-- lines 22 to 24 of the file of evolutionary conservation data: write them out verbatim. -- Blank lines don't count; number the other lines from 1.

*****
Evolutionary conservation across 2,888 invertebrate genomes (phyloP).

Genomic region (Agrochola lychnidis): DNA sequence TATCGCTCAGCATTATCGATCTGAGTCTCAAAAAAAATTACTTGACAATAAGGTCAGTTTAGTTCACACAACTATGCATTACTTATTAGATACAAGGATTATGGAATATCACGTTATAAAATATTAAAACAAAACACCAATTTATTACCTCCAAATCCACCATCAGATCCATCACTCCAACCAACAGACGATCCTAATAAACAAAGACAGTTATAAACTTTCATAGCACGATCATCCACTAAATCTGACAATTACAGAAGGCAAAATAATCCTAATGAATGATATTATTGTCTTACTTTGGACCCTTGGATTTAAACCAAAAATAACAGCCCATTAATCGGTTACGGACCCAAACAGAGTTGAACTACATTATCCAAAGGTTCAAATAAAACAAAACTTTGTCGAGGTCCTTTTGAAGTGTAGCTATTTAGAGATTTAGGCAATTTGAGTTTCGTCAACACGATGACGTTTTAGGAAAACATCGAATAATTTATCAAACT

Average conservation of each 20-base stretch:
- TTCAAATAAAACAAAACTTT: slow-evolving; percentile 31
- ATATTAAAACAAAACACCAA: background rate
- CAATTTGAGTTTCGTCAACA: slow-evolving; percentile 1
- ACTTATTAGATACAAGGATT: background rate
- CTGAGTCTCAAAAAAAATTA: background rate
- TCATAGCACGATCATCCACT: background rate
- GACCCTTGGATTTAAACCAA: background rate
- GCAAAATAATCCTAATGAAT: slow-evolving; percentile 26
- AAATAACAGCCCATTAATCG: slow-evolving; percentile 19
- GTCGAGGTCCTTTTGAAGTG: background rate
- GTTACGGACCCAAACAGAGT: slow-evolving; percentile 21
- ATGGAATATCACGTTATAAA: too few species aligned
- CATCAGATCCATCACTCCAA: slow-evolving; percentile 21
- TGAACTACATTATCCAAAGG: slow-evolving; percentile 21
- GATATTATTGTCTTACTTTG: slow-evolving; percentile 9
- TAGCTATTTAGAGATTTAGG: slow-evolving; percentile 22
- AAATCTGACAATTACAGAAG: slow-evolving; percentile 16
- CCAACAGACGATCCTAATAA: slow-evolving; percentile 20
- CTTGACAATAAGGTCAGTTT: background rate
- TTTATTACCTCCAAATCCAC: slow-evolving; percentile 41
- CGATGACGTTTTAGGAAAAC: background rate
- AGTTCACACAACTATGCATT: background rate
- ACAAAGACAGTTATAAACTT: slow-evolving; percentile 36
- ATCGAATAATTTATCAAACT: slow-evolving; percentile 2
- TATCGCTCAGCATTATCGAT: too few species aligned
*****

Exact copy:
- CTTGACAATAAGGTCAGTTT: background rate
- TTTATTACCTCCAAATCCAC: slow-evolving; percentile 41
- CGATGACGTTTTAGGAAAAC: background rate